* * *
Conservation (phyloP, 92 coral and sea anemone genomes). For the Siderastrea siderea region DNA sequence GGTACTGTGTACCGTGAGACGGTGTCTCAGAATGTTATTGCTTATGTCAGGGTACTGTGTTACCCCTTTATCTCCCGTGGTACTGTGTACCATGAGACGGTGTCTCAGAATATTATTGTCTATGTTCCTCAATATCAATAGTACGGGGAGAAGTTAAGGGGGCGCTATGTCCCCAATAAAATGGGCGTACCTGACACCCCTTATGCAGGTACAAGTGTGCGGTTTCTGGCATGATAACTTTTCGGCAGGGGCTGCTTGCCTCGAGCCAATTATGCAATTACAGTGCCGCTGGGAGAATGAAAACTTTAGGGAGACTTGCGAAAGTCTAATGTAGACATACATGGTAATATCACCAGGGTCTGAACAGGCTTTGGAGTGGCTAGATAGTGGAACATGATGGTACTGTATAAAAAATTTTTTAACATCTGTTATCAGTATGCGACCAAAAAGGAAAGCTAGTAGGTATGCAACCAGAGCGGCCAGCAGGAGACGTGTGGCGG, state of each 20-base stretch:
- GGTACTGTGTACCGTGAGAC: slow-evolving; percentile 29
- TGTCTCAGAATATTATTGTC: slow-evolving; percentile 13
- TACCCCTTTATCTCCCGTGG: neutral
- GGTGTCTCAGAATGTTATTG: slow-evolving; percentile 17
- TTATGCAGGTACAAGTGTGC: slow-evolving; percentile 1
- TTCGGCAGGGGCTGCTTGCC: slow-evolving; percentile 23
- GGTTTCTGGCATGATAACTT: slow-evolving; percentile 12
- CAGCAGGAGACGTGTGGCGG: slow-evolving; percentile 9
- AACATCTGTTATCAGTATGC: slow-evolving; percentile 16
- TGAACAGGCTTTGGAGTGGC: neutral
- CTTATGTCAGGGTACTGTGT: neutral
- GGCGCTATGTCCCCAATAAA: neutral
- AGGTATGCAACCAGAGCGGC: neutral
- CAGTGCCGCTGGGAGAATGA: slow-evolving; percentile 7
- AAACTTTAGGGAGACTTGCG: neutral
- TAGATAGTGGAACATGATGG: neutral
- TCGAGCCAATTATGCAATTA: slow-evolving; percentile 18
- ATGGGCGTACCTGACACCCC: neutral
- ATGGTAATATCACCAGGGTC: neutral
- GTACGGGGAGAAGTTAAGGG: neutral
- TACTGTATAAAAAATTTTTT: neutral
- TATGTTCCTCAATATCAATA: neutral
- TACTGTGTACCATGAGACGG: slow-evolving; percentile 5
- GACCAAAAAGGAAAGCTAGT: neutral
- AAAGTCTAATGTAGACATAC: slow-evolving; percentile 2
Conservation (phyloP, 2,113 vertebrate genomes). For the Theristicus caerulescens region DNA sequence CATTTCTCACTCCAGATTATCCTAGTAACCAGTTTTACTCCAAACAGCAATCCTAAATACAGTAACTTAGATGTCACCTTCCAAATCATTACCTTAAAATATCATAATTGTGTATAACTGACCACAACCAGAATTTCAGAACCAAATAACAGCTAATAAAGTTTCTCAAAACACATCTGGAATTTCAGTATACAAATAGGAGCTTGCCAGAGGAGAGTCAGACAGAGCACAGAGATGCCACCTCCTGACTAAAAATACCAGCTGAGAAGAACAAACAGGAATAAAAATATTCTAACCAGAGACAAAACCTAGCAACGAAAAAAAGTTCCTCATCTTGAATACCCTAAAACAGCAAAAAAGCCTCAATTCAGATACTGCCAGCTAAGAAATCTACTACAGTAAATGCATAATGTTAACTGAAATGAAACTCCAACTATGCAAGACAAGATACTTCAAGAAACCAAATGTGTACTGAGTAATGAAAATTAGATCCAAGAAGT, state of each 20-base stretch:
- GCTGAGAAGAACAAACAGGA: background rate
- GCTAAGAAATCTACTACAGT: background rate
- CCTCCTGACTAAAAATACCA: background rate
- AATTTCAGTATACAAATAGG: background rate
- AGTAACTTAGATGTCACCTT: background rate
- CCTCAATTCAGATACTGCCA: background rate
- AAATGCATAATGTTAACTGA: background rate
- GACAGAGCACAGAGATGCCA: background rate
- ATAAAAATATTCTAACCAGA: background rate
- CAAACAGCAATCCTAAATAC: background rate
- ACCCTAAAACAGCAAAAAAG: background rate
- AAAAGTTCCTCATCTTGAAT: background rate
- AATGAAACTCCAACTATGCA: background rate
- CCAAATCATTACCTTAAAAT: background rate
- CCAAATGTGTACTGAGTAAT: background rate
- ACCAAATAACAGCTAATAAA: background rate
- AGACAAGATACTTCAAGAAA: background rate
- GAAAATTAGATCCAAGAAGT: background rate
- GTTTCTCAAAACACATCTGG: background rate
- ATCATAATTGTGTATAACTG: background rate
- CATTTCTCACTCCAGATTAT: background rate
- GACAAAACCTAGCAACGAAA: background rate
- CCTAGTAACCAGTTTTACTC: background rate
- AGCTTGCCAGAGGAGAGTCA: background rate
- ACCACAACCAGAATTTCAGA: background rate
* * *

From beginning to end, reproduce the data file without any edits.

Conservation (phyloP, 92 coral and sea anemone genomes). For the Siderastrea siderea region DNA sequence GGTACTGTGTACCGTGAGACGGTGTCTCAGAATGTTATTGCTTATGTCAGGGTACTGTGTTACCCCTTTATCTCCCGTGGTACTGTGTACCATGAGACGGTGTCTCAGAATATTATTGTCTATGTTCCTCAATATCAATAGTACGGGGAGAAGTTAAGGGGGCGCTATGTCCCCAATAAAATGGGCGTACCTGACACCCCTTATGCAGGTACAAGTGTGCGGTTTCTGGCATGATAACTTTTCGGCAGGGGCTGCTTGCCTCGAGCCAATTATGCAATTACAGTGCCGCTGGGAGAATGAAAACTTTAGGGAGACTTGCGAAAGTCTAATGTAGACATACATGGTAATATCACCAGGGTCTGAACAGGCTTTGGAGTGGCTAGATAGTGGAACATGATGGTACTGTATAAAAAATTTTTTAACATCTGTTATCAGTATGCGACCAAAAAGGAAAGCTAGTAGGTATGCAACCAGAGCGGCCAGCAGGAGACGTGTGGCGG, state of each 20-base stretch:
- GGTACTGTGTACCGTGAGAC: slow-evolving; percentile 29
- TGTCTCAGAATATTATTGTC: slow-evolving; percentile 13
- TACCCCTTTATCTCCCGTGG: neutral
- GGTGTCTCAGAATGTTATTG: slow-evolving; percentile 17
- TTATGCAGGTACAAGTGTGC: slow-evolving; percentile 1
- TTCGGCAGGGGCTGCTTGCC: slow-evolving; percentile 23
- GGTTTCTGGCATGATAACTT: slow-evolving; percentile 12
- CAGCAGGAGACGTGTGGCGG: slow-evolving; percentile 9
- AACATCTGTTATCAGTATGC: slow-evolving; percentile 16
- TGAACAGGCTTTGGAGTGGC: neutral
- CTTATGTCAGGGTACTGTGT: neutral
- GGCGCTATGTCCCCAATAAA: neutral
- AGGTATGCAACCAGAGCGGC: neutral
- CAGTGCCGCTGGGAGAATGA: slow-evolving; percentile 7
- AAACTTTAGGGAGACTTGCG: neutral
- TAGATAGTGGAACATGATGG: neutral
- TCGAGCCAATTATGCAATTA: slow-evolving; percentile 18
- ATGGGCGTACCTGACACCCC: neutral
- ATGGTAATATCACCAGGGTC: neutral
- GTACGGGGAGAAGTTAAGGG: neutral
- TACTGTATAAAAAATTTTTT: neutral
- TATGTTCCTCAATATCAATA: neutral
- TACTGTGTACCATGAGACGG: slow-evolving; percentile 5
- GACCAAAAAGGAAAGCTAGT: neutral
- AAAGTCTAATGTAGACATAC: slow-evolving; percentile 2
Conservation (phyloP, 2,113 vertebrate genomes). For the Theristicus caerulescens region DNA sequence CATTTCTCACTCCAGATTATCCTAGTAACCAGTTTTACTCCAAACAGCAATCCTAAATACAGTAACTTAGATGTCACCTTCCAAATCATTACCTTAAAATATCATAATTGTGTATAACTGACCACAACCAGAATTTCAGAACCAAATAACAGCTAATAAAGTTTCTCAAAACACATCTGGAATTTCAGTATACAAATAGGAGCTTGCCAGAGGAGAGTCAGACAGAGCACAGAGATGCCACCTCCTGACTAAAAATACCAGCTGAGAAGAACAAACAGGAATAAAAATATTCTAACCAGAGACAAAACCTAGCAACGAAAAAAAGTTCCTCATCTTGAATACCCTAAAACAGCAAAAAAGCCTCAATTCAGATACTGCCAGCTAAGAAATCTACTACAGTAAATGCATAATGTTAACTGAAATGAAACTCCAACTATGCAAGACAAGATACTTCAAGAAACCAAATGTGTACTGAGTAATGAAAATTAGATCCAAGAAGT, state of each 20-base stretch:
- GCTGAGAAGAACAAACAGGA: background rate
- GCTAAGAAATCTACTACAGT: background rate
- CCTCCTGACTAAAAATACCA: background rate
- AATTTCAGTATACAAATAGG: background rate
- AGTAACTTAGATGTCACCTT: background rate
- CCTCAATTCAGATACTGCCA: background rate
- AAATGCATAATGTTAACTGA: background rate
- GACAGAGCACAGAGATGCCA: background rate
- ATAAAAATATTCTAACCAGA: background rate
- CAAACAGCAATCCTAAATAC: background rate
- ACCCTAAAACAGCAAAAAAG: background rate
- AAAAGTTCCTCATCTTGAAT: background rate
- AATGAAACTCCAACTATGCA: background rate
- CCAAATCATTACCTTAAAAT: background rate
- CCAAATGTGTACTGAGTAAT: background rate
- ACCAAATAACAGCTAATAAA: background rate
- AGACAAGATACTTCAAGAAA: background rate
- GAAAATTAGATCCAAGAAGT: background rate
- GTTTCTCAAAACACATCTGG: background rate
- ATCATAATTGTGTATAACTG: background rate
- CATTTCTCACTCCAGATTAT: background rate
- GACAAAACCTAGCAACGAAA: background rate
- CCTAGTAACCAGTTTTACTC: background rate
- AGCTTGCCAGAGGAGAGTCA: background rate
- ACCACAACCAGAATTTCAGA: background rate